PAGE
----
The shadowy mass of a Russian T-54 tank loomed ahead, huge and awesome, turret scarred, tracks missing, fenders gone, barrel sagging—a once proud weapon of the Iraqi Armor Corps now serving as a target. Others like it arrayed the hillside.
“Stop, motherfucker!” Wayne yelled from behind. Lane turned, looked back. Wayne was ten feet away, aiming the Magnum at him one-handed, like a wild west gunslinger.
As Lane looked back, a bright red laser light illuminated the T-54 and everything around it. Wayne, blinded, shut his eyes, and lowered the Magnum. Lane raised his weapon high and slammed into Wayne’s crown, splitting his skull with a sound like a melon cracking open, drenching Lane with blood as Wayne fell backward onto the ground.
The light flashed again, and a moment later an explosion rocked the T-54 and blew its turret into the air in a yellow fireball followed by the crack and thunder of the firing tank across the valley. Other explosions followed on other targets from other tanks.
Deafened, feeling the heat, Lane turned out Wayne’s pockets, found Wayne’s cellphone and keyring, locked with his own. He uncuffed himself, pocketed the keys and cellphone, grabbed the Magnum, and ran, stumbling away from the T-54, soon engulfed in another explosion and fireball.
He did not look back again until he reached the ridgeline. Across the canyon, the opposite ridgeline flashed as tanks fired at targets on the hillside below, lighting it up with fire and explosions, tossing huge chunks of metal into the air.
As he followed the footpath, the explosions grew fainter. He felt a great sense of relief when he reached Wayne’s Hummer, no longer in fear for his life, under the starry sky, the night now gone silent.
He got in, started the engine, the dashboard clock said 9:14, and the radio blared country-western crap. He shut it off, turned the Hummer around, and drove cautiously back along the dirt road until he reached a paved crossroad. Which way to go? He waited for the first vehicle to pass, a Camaro with a pair of young, laughing Marines in civvies. He followed it to another paved road, around a turn, and soon reached the gate. The Marine guard waved him through, out to Highway 101. He found his way back to Oceanside without difficulty.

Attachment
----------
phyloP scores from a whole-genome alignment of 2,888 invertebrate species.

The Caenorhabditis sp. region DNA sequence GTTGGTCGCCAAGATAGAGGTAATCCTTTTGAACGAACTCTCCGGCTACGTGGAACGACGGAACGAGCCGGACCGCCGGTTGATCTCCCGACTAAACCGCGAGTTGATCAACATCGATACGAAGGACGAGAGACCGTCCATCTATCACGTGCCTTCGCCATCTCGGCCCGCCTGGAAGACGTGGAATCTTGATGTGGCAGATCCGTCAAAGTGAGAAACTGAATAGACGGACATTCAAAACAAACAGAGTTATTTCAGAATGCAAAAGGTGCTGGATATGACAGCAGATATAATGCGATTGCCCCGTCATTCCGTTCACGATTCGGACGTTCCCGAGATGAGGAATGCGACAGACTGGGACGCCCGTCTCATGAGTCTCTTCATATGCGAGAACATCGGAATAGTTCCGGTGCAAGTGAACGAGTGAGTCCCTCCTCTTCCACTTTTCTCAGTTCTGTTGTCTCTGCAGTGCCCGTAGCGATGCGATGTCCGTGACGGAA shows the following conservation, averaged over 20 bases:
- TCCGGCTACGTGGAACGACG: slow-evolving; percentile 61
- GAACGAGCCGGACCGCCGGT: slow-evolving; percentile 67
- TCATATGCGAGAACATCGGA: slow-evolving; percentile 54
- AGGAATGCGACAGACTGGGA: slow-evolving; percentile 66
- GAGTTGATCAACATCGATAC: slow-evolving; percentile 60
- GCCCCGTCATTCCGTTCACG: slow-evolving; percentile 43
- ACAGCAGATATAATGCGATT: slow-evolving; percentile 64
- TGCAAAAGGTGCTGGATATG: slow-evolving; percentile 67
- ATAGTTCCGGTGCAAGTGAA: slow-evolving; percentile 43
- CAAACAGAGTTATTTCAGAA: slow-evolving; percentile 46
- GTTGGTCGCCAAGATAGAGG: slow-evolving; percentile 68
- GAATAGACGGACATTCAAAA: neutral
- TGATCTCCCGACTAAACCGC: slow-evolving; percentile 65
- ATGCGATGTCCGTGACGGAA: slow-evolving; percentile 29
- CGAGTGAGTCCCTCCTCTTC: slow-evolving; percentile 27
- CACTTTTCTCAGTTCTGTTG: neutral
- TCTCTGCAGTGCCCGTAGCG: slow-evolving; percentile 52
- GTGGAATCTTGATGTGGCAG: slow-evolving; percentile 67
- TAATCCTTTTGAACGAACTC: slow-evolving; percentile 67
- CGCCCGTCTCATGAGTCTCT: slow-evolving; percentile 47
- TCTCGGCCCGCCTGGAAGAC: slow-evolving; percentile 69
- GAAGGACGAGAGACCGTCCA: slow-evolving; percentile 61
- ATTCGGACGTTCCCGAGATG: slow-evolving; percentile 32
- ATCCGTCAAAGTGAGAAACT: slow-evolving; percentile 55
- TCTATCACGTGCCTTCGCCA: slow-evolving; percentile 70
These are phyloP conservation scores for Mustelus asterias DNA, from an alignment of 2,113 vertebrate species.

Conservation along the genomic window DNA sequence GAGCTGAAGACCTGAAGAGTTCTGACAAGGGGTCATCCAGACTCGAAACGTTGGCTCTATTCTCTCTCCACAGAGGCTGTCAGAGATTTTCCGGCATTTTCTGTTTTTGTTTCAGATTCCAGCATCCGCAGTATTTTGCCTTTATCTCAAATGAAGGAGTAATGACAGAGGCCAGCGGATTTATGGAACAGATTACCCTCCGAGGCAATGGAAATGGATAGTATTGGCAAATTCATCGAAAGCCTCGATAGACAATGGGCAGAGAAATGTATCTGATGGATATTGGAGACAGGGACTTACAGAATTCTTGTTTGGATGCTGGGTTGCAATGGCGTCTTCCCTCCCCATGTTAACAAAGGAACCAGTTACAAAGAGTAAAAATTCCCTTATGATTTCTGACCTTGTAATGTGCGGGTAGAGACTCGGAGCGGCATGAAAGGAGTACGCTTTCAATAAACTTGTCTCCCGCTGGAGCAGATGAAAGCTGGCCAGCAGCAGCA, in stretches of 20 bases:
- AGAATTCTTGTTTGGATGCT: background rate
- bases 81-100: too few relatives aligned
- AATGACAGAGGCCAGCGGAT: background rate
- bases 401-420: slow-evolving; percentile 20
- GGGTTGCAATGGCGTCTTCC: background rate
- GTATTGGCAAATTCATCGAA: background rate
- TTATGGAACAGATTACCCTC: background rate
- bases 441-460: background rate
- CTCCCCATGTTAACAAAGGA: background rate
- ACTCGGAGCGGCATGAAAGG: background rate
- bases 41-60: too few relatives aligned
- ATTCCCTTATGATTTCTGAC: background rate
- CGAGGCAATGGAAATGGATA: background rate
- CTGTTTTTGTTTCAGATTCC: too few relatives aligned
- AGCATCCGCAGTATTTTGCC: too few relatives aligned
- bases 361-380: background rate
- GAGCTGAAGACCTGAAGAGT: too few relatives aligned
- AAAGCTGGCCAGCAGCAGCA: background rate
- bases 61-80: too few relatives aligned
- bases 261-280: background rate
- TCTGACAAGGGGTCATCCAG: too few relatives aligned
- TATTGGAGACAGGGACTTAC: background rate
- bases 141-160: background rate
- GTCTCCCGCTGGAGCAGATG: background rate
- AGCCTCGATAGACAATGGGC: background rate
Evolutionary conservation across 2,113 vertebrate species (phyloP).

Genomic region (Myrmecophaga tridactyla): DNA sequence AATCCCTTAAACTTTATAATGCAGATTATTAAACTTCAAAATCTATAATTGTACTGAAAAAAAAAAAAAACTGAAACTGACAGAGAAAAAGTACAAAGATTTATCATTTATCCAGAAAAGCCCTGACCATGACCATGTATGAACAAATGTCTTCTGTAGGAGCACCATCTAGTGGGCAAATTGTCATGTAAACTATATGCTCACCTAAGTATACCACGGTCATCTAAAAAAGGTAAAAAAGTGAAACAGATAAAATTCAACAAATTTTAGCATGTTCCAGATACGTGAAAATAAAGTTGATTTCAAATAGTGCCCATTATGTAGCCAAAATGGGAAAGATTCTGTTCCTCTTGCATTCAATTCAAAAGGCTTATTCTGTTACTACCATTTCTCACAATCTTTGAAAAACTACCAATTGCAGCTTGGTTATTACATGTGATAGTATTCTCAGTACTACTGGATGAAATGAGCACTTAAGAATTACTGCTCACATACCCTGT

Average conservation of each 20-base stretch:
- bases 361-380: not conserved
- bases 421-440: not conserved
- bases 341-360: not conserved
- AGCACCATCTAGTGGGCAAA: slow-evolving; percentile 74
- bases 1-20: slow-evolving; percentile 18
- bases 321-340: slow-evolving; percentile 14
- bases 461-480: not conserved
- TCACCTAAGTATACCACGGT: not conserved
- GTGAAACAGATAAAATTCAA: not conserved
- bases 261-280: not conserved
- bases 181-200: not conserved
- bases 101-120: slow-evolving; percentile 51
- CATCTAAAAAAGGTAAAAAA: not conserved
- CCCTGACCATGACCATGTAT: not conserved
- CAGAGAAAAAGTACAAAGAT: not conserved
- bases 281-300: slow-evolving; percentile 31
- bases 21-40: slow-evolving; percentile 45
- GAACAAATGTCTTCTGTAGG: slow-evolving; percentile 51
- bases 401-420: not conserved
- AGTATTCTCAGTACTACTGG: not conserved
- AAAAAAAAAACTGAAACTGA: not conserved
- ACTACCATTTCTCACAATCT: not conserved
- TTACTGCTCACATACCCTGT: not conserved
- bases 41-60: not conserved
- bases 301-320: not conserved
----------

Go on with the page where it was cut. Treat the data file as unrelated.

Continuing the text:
He drove to his motel, bagged his bloody clothes, took a shower, put on fresh clothes.
He dumpstered his bloodies, drove to Gary’s. Both parking slots empty, he parked in one. Almost eleven o’clock, the swimming pool was empty, barbecue grills dead, but a few young men with short haircuts were gathered at picnic tables, quietly working a beer keg.
A light was on in Gary’s apartment window. Lane knocked on the door, waited, no response, tried the doorbell, waited, no response. He took out Wayne’s keyring, worked his way through several keys until he found one that fit the lock, opened, entered, immediately struck by the smell of stale beer. His wallet and briefcase were on the table. His Taser, Beretta, and extra clip were there. He dropped in his handcuffs, pocketed his wallet.
He started his search in the bathroom. Tidy, for two single men, no illegal drugs, nothing surprising.
Wayne’s bedroom contained a single bed, a dresser with a framed photo of mom on top and nothing noteworthy inside, USMC posters on the walls, uniforms and civvies in the closet.
Gary’s bedroom contained a double bed, desk, and dresser. The walls were covered with certificates, work awards, a high school and junior college diploma, and diplomas from several institutions of higher learning Lane had never heard of. On the desk were a laptop computer and cup of pens. In the drawers were checks and pay stubs from Silcor, a scrapbook of photos and news clippings, and a box of college class rings, including Lane’s, King’s, and Carney’s. They were evidence, and belonged here for authorities to find. In the closet were security guard uniforms, clothing, and a footlocker containing a gun nut’s collection of sidearms and ammo. He was almost to the door when he returned to the desk and checked the cup. In it was a pen recorder. Lane played with its controls and heard Gary’s voice, “Did they die by Magnum?” followed by laughter. He stuck the pen in his pocket.
He drove the Hummer to Silcor’s industrial park. Silcor was located in back of a large and almost empty parking lot. The main office building was separated by a driveway from an outbuilding with a tangle of pipes, tanks, and towers. Lane circled the building for a better look at the layout and to orient himself. He parked in front of the main office building beside a shiny, late model pickup. Wayne’s military cap was lying on the seat. He put it on, then pulled back the Beretta’s slide to chamber a round. The dashboard clock said 11:27.